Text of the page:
We always draw a solid lesson from Thomas' doubt: Believe even if you haven't seen. But there's something a bit bothersome about this passage. When Jesus appears to Thomas, we tend to imagine all the other apostles standing around and looking smug. "Silly Thomas," we imagine their thought bubbles. "Don't you know better than to doubt Jesus?" But hold the phone! The other apostles believed because they had seen Jesus. Everyone except Thomas got to see their risen Lord. None of the other apostles were proclaiming Christ alive based on blind faith; they had all seen him.
Thomas Willadsen Mary Austin Christopher Keating Dean Feldmeyer Ron Love George Reed Bethany Peerbolte
For January 20, 2018:
God Activates by Tom Willadsen — Perhaps God wants us to delight in each other and in the magnitude and depth of divine love. Perhaps the Lord wants to activate our gifts of the Spirit, to use them for the common good.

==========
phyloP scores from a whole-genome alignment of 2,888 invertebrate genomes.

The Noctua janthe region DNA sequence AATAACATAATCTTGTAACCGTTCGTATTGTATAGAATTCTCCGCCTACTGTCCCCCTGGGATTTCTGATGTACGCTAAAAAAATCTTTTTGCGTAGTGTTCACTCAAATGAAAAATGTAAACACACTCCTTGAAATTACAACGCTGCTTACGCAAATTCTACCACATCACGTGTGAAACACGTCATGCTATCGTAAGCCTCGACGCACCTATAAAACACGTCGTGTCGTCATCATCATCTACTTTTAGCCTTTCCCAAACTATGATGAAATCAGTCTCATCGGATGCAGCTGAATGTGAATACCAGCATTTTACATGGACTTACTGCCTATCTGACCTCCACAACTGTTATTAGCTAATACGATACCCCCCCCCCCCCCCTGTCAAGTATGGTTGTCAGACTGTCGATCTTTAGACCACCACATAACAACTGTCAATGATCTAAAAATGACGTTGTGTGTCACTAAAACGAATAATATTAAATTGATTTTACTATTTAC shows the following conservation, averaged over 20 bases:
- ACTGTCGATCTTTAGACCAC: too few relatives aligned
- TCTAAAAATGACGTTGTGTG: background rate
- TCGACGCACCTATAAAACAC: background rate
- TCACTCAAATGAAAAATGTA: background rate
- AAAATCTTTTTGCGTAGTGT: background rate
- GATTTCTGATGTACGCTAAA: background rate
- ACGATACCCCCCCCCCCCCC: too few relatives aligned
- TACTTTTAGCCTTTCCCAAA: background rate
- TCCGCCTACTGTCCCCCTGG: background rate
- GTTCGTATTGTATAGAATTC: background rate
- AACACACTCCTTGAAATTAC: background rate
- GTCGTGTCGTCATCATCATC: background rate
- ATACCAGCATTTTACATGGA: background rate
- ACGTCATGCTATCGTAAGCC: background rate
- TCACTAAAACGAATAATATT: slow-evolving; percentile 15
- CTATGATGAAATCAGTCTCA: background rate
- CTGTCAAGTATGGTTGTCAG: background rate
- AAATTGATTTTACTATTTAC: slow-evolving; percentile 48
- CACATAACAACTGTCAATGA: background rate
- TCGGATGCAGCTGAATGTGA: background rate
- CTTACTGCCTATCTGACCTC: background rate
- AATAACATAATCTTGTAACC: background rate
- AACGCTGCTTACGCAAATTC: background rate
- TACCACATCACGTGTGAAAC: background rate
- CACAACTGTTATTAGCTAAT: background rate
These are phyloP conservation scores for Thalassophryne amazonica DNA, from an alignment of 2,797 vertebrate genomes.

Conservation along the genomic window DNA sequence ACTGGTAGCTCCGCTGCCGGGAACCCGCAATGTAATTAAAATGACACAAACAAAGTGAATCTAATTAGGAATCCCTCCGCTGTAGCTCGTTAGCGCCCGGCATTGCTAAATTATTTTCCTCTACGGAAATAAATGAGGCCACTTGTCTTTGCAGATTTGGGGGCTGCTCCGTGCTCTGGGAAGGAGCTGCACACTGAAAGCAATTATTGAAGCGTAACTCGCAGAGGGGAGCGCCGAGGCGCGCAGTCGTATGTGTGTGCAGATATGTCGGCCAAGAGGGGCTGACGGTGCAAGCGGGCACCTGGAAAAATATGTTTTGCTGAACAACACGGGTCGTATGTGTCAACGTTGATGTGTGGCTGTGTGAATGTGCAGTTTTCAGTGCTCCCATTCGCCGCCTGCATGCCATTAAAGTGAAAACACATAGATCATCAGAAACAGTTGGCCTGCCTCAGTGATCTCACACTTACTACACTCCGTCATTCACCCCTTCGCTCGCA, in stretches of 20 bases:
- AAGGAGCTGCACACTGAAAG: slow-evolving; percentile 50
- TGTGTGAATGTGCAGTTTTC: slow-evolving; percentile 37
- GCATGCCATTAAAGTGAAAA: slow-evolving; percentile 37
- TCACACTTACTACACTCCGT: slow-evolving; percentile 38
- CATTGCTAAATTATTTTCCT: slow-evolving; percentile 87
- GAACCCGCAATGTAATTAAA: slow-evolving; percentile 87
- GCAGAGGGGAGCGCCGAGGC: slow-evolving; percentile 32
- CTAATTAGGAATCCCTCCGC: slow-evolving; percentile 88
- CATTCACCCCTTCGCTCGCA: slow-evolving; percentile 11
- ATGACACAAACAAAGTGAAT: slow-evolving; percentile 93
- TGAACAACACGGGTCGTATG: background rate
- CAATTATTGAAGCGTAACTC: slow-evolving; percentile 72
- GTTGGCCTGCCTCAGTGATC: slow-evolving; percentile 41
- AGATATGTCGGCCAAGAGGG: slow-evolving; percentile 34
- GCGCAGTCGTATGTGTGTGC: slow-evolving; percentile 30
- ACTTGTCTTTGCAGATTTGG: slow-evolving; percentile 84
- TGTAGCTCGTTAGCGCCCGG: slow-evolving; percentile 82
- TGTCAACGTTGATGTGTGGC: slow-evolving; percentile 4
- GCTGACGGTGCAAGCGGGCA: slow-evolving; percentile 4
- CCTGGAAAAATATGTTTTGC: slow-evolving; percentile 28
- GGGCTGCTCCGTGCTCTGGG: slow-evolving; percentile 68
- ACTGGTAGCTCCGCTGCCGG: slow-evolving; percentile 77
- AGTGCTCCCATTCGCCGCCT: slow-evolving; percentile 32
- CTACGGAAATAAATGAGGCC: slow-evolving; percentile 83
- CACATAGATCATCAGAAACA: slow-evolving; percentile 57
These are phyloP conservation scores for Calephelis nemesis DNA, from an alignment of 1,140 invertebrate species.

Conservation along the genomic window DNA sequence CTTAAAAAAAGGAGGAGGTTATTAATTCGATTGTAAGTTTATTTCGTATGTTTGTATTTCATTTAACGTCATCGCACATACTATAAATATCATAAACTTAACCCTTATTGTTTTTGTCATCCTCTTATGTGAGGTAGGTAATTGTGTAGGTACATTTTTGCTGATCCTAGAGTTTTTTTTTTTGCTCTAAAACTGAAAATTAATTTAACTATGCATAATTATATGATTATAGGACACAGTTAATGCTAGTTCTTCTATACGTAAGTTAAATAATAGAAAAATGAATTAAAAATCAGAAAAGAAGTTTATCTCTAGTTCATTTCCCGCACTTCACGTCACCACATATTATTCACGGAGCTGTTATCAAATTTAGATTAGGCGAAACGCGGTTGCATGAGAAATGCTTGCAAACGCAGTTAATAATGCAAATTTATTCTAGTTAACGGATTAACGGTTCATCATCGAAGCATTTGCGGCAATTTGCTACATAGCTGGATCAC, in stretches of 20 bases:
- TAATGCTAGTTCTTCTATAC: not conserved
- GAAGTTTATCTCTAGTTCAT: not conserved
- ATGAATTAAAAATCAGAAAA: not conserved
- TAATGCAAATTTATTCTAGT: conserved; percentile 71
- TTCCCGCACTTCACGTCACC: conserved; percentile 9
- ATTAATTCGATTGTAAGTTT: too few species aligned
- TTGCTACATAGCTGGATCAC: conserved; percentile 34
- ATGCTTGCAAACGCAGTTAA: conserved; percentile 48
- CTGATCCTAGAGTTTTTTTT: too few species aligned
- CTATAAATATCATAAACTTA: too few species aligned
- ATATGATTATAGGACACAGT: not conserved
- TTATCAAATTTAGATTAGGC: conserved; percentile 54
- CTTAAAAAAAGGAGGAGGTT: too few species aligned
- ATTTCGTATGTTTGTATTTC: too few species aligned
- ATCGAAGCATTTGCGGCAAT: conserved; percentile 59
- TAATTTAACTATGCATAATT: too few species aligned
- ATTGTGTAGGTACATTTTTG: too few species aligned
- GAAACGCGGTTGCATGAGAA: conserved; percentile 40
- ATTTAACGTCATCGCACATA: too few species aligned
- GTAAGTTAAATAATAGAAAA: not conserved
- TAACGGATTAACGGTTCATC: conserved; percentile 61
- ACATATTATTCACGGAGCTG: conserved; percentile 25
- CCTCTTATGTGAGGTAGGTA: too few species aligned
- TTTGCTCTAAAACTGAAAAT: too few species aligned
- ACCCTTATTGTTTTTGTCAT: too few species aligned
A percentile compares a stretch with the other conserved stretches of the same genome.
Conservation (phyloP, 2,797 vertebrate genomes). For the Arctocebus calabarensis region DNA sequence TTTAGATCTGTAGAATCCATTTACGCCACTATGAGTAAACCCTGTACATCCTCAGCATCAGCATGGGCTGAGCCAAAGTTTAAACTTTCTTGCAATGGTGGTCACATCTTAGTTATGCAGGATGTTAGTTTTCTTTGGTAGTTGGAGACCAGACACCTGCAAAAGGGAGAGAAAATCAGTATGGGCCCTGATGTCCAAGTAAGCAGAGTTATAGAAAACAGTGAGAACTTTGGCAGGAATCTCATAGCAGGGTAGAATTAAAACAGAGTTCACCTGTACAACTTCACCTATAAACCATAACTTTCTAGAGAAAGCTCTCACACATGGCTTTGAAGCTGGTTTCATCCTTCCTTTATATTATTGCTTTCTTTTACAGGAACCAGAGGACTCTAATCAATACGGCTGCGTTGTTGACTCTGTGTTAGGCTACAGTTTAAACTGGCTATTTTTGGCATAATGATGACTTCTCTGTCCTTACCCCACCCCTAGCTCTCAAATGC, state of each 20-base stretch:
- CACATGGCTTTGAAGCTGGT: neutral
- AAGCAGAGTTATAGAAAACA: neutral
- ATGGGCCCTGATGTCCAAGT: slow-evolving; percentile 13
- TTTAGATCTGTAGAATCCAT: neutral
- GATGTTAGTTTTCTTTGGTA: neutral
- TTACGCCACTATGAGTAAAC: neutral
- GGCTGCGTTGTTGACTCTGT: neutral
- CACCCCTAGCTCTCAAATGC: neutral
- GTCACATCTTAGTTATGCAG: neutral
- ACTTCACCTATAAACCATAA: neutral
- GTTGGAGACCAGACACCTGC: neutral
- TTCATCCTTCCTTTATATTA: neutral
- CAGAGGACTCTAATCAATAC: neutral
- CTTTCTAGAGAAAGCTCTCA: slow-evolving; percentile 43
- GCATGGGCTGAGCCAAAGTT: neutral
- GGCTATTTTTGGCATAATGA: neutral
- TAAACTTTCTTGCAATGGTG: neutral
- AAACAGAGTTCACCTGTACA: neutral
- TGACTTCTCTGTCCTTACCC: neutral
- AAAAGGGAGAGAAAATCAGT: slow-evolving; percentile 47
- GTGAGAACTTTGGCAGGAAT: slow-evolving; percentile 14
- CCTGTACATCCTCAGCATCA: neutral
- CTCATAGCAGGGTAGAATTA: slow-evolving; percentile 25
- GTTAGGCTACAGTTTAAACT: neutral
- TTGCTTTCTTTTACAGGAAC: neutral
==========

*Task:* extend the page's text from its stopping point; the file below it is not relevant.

We are all intimately connected as one body in Jesus. Isaiah celebrates our intimate union with our creator, describing us as the joyful bride of God. Though there had been alienation and rejection from both sides in the past, the prophet describes us as God’s delight. That connection is also emphasized in Paul’s oddly graphic description of church folks as body parts — we need each other because we are not a living, breathing body if we are somehow separated.
When Jesus visited a wedding at Cana in Galilee, he showed that human disappointments matter to him and that he would be prepared to redeem them. This is a story about a young girl's bitter disappointment when she became a bridesmaid.